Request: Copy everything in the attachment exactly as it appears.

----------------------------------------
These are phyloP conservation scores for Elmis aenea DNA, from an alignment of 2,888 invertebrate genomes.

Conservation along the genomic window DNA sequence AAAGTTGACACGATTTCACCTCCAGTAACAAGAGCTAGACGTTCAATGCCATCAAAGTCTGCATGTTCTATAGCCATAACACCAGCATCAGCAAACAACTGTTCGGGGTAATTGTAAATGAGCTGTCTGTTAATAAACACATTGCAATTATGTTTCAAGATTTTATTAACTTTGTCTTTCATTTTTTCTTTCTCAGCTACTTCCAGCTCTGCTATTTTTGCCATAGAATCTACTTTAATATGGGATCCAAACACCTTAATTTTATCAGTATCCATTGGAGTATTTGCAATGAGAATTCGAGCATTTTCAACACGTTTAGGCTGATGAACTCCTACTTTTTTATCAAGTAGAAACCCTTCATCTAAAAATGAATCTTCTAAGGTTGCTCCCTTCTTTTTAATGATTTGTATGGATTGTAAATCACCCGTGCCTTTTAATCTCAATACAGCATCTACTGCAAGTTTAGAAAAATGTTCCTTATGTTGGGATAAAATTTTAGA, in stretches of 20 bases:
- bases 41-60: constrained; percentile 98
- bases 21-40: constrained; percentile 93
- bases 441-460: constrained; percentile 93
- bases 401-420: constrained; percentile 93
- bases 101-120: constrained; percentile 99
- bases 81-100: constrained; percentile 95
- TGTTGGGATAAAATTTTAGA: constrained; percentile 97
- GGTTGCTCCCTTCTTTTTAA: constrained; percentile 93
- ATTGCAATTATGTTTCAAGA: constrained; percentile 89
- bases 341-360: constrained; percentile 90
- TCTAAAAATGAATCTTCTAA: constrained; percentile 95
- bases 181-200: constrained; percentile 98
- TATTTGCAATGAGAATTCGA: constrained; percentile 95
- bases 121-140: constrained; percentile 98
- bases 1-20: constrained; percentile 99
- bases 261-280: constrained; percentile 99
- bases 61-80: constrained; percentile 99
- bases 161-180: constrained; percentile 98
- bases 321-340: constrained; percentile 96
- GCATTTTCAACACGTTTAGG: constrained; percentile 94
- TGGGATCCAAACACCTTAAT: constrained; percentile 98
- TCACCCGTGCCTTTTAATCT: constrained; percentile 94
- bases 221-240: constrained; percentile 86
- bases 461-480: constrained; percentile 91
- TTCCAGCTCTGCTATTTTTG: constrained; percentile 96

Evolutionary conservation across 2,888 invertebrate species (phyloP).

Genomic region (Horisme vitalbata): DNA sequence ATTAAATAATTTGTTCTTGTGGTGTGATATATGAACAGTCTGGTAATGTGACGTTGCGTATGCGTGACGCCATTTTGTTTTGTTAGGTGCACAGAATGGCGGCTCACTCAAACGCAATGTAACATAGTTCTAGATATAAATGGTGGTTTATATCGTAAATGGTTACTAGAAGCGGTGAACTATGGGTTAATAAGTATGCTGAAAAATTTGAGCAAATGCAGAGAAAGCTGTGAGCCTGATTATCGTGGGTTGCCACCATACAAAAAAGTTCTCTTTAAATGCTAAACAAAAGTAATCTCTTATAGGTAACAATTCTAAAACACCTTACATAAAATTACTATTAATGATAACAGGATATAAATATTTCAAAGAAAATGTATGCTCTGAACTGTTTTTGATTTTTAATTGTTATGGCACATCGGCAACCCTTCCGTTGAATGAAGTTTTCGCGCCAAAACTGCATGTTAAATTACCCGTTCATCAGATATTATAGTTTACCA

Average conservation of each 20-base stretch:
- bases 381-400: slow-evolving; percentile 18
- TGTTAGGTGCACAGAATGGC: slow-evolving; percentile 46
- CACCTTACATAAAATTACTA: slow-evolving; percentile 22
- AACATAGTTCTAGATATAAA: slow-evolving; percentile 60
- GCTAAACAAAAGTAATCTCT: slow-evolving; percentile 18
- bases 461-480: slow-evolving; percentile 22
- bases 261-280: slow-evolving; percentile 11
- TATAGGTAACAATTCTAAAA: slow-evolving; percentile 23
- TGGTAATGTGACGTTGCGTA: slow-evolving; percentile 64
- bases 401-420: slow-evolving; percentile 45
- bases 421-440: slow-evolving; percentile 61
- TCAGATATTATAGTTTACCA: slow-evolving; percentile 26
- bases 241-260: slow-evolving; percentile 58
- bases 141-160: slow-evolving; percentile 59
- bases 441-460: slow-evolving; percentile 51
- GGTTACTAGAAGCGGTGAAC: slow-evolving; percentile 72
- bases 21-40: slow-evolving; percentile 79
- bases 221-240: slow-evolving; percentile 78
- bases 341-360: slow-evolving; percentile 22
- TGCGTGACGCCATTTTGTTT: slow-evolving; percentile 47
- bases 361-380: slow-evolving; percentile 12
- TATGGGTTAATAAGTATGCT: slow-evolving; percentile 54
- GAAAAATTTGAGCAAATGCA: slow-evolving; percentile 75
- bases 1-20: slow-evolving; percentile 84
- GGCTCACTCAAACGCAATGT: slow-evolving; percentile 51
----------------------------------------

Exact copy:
These are phyloP conservation scores for Elmis aenea DNA, from an alignment of 2,888 invertebrate genomes.

Conservation along the genomic window DNA sequence AAAGTTGACACGATTTCACCTCCAGTAACAAGAGCTAGACGTTCAATGCCATCAAAGTCTGCATGTTCTATAGCCATAACACCAGCATCAGCAAACAACTGTTCGGGGTAATTGTAAATGAGCTGTCTGTTAATAAACACATTGCAATTATGTTTCAAGATTTTATTAACTTTGTCTTTCATTTTTTCTTTCTCAGCTACTTCCAGCTCTGCTATTTTTGCCATAGAATCTACTTTAATATGGGATCCAAACACCTTAATTTTATCAGTATCCATTGGAGTATTTGCAATGAGAATTCGAGCATTTTCAACACGTTTAGGCTGATGAACTCCTACTTTTTTATCAAGTAGAAACCCTTCATCTAAAAATGAATCTTCTAAGGTTGCTCCCTTCTTTTTAATGATTTGTATGGATTGTAAATCACCCGTGCCTTTTAATCTCAATACAGCATCTACTGCAAGTTTAGAAAAATGTTCCTTATGTTGGGATAAAATTTTAGA, in stretches of 20 bases:
- bases 41-60: constrained; percentile 98
- bases 21-40: constrained; percentile 93
- bases 441-460: constrained; percentile 93
- bases 401-420: constrained; percentile 93
- bases 101-120: constrained; percentile 99
- bases 81-100: constrained; percentile 95
- TGTTGGGATAAAATTTTAGA: constrained; percentile 97
- GGTTGCTCCCTTCTTTTTAA: constrained; percentile 93
- ATTGCAATTATGTTTCAAGA: constrained; percentile 89
- bases 341-360: constrained; percentile 90
- TCTAAAAATGAATCTTCTAA: constrained; percentile 95
- bases 181-200: constrained; percentile 98
- TATTTGCAATGAGAATTCGA: constrained; percentile 95
- bases 121-140: constrained; percentile 98
- bases 1-20: constrained; percentile 99
- bases 261-280: constrained; percentile 99
- bases 61-80: constrained; percentile 99
- bases 161-180: constrained; percentile 98
- bases 321-340: constrained; percentile 96
- GCATTTTCAACACGTTTAGG: constrained; percentile 94
- TGGGATCCAAACACCTTAAT: constrained; percentile 98
- TCACCCGTGCCTTTTAATCT: constrained; percentile 94
- bases 221-240: constrained; percentile 86
- bases 461-480: constrained; percentile 91
- TTCCAGCTCTGCTATTTTTG: constrained; percentile 96

Evolutionary conservation across 2,888 invertebrate species (phyloP).

Genomic region (Horisme vitalbata): DNA sequence ATTAAATAATTTGTTCTTGTGGTGTGATATATGAACAGTCTGGTAATGTGACGTTGCGTATGCGTGACGCCATTTTGTTTTGTTAGGTGCACAGAATGGCGGCTCACTCAAACGCAATGTAACATAGTTCTAGATATAAATGGTGGTTTATATCGTAAATGGTTACTAGAAGCGGTGAACTATGGGTTAATAAGTATGCTGAAAAATTTGAGCAAATGCAGAGAAAGCTGTGAGCCTGATTATCGTGGGTTGCCACCATACAAAAAAGTTCTCTTTAAATGCTAAACAAAAGTAATCTCTTATAGGTAACAATTCTAAAACACCTTACATAAAATTACTATTAATGATAACAGGATATAAATATTTCAAAGAAAATGTATGCTCTGAACTGTTTTTGATTTTTAATTGTTATGGCACATCGGCAACCCTTCCGTTGAATGAAGTTTTCGCGCCAAAACTGCATGTTAAATTACCCGTTCATCAGATATTATAGTTTACCA

Average conservation of each 20-base stretch:
- bases 381-400: slow-evolving; percentile 18
- TGTTAGGTGCACAGAATGGC: slow-evolving; percentile 46
- CACCTTACATAAAATTACTA: slow-evolving; percentile 22
- AACATAGTTCTAGATATAAA: slow-evolving; percentile 60
- GCTAAACAAAAGTAATCTCT: slow-evolving; percentile 18
- bases 461-480: slow-evolving; percentile 22
- bases 261-280: slow-evolving; percentile 11
- TATAGGTAACAATTCTAAAA: slow-evolving; percentile 23
- TGGTAATGTGACGTTGCGTA: slow-evolving; percentile 64
- bases 401-420: slow-evolving; percentile 45
- bases 421-440: slow-evolving; percentile 61
- TCAGATATTATAGTTTACCA: slow-evolving; percentile 26
- bases 241-260: slow-evolving; percentile 58
- bases 141-160: slow-evolving; percentile 59
- bases 441-460: slow-evolving; percentile 51
- GGTTACTAGAAGCGGTGAAC: slow-evolving; percentile 72
- bases 21-40: slow-evolving; percentile 79
- bases 221-240: slow-evolving; percentile 78
- bases 341-360: slow-evolving; percentile 22
- TGCGTGACGCCATTTTGTTT: slow-evolving; percentile 47
- bases 361-380: slow-evolving; percentile 12
- TATGGGTTAATAAGTATGCT: slow-evolving; percentile 54
- GAAAAATTTGAGCAAATGCA: slow-evolving; percentile 75
- bases 1-20: slow-evolving; percentile 84
- GGCTCACTCAAACGCAATGT: slow-evolving; percentile 51